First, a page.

The auction was inside the human resources building, in an auditorium packed last summer by anxious steelworkers looking for retraining, new health insurance and jobs. Wednesday's crowd was more optimistic — or at least very ready to plunk down money to get pieces of Sparrows Point.

Levy told everyone Hilco would be donating a dollar per lot, plus the amount of the winning bid on one of the forklifts, to Goodwill Industries of the Chesapeake, a Baltimore-based workforce training nonprofit. Then he warned the crowd that there were hundreds of lots to get through that day.

"Bid high, bid fast," he said.

First up: a walk-behind snowblower, appearing in full color on four screens around the room. That went for $450, with other snowblowers quickly selling for $425 and $275. Items came and went rapidly: a portable magnetic drill for $550, a pressfit tool for $375, a band saw for $150.

Levy pointed, gestured, urged and last-called. Some of the winners were there, and others — their disembodied voices coming through phone lines — were elsewhere. Hilco says the online crowd hailed from 10 countries.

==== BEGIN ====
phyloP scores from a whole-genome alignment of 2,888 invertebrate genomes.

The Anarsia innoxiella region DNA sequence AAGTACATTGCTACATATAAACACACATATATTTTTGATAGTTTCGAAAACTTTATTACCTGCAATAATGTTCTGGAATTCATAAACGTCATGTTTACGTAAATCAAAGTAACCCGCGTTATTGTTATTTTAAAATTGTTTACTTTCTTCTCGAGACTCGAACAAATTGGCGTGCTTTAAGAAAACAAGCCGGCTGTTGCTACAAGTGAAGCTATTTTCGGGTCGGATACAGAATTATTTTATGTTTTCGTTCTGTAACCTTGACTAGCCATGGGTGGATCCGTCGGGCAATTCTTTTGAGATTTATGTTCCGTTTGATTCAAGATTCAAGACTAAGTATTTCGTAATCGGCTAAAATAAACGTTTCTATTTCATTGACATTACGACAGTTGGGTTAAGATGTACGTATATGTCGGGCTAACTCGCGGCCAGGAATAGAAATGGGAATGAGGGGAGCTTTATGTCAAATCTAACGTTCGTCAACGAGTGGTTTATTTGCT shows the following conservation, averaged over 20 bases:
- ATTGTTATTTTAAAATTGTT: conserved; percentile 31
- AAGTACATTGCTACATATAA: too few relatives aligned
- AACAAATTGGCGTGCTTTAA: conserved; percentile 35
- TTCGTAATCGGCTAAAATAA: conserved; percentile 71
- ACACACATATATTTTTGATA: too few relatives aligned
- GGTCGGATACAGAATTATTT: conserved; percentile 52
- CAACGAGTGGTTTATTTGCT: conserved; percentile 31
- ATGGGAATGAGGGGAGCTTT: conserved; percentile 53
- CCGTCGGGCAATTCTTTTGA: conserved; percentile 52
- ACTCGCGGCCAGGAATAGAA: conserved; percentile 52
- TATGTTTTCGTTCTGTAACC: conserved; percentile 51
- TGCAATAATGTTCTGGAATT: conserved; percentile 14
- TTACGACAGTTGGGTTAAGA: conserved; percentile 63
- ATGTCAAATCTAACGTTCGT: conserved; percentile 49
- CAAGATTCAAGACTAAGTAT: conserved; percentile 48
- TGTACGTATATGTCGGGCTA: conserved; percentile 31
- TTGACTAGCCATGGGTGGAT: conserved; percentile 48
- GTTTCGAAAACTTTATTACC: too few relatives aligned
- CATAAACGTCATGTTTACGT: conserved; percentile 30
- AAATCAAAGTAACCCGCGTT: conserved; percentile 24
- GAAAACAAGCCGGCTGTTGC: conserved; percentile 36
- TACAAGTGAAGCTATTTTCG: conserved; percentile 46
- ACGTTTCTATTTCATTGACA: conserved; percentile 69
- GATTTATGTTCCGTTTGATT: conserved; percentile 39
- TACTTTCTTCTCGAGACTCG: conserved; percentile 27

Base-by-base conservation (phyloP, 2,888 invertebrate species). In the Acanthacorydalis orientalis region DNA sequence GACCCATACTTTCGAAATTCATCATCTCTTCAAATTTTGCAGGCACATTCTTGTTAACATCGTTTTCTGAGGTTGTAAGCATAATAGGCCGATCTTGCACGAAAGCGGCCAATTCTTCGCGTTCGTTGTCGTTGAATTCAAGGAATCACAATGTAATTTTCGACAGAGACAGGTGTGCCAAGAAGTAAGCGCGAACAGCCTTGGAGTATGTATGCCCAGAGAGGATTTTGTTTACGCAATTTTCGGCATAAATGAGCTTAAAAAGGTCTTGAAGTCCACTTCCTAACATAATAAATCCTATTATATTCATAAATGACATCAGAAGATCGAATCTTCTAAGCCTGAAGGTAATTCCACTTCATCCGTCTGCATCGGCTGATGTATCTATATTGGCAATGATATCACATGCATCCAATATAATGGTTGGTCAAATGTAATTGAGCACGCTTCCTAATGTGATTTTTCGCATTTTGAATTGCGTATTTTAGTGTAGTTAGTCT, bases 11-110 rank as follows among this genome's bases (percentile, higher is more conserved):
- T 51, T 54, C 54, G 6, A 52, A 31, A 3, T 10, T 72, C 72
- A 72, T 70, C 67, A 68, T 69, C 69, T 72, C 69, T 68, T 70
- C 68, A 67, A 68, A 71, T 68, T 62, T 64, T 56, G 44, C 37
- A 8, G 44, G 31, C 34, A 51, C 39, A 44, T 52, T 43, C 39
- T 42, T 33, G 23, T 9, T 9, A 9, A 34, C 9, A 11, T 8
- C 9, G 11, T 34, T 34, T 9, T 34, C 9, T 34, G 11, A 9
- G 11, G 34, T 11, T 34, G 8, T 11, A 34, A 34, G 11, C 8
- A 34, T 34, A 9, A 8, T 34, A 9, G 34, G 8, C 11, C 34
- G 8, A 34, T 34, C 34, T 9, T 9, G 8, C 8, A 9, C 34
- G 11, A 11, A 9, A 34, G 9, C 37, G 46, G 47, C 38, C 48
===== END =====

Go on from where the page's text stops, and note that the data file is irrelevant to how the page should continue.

Four or five years ago, many of Hilco Industrial's winning bidders were foreign and had their new purchases shipped out of the country, Wolf said. Now, as U.S. manufacturing picks up, the majority of buyers are domestic.

Maryland's manufacturing employment continued to fall last year. But Wolf said about half the people who registered to buy Sparrows Point equipment are regional, within a 150-mile radius of the plant.

Mike Wherry and Gary Trate, each of whom owns an equipment resale company in Pennsylvania, stood near the back of the room and shook their heads over the morning's bids. Too pricey for them. Take, for instance, a saw that sold for $300 — plus a buyer's premium of at least 15 percent and the state's sales tax — even though Wherry's sure you could get it new for $250.

"I want to ask the guy what he was thinking," said Wherry, of Sunset Industries.

The two men go to a lot of auctions. Trate, of Trate's Surplus, figures his count is at least 50 a year. Buyers who intend to use the equipment themselves can afford to bid more than resellers, and some newbies inevitably overpay, but Wherry and Trate bide their time and hope for good deals here and there.

Just before 6 p.m., as the auction was winding down, they called it a day and left empty-handed.

"Things were really going crazy," Wherry said.

He was a bit disappointed, but he wasn't sorry he made the trip. A friend who worked at a steel mill in Pennsylvania told him about Sparrows Point years ago, piquing his curiosity, and he wanted to get a glimpse.

"It was just worthwhile to see, to come down here and look and see what the place was like," Wherry said.

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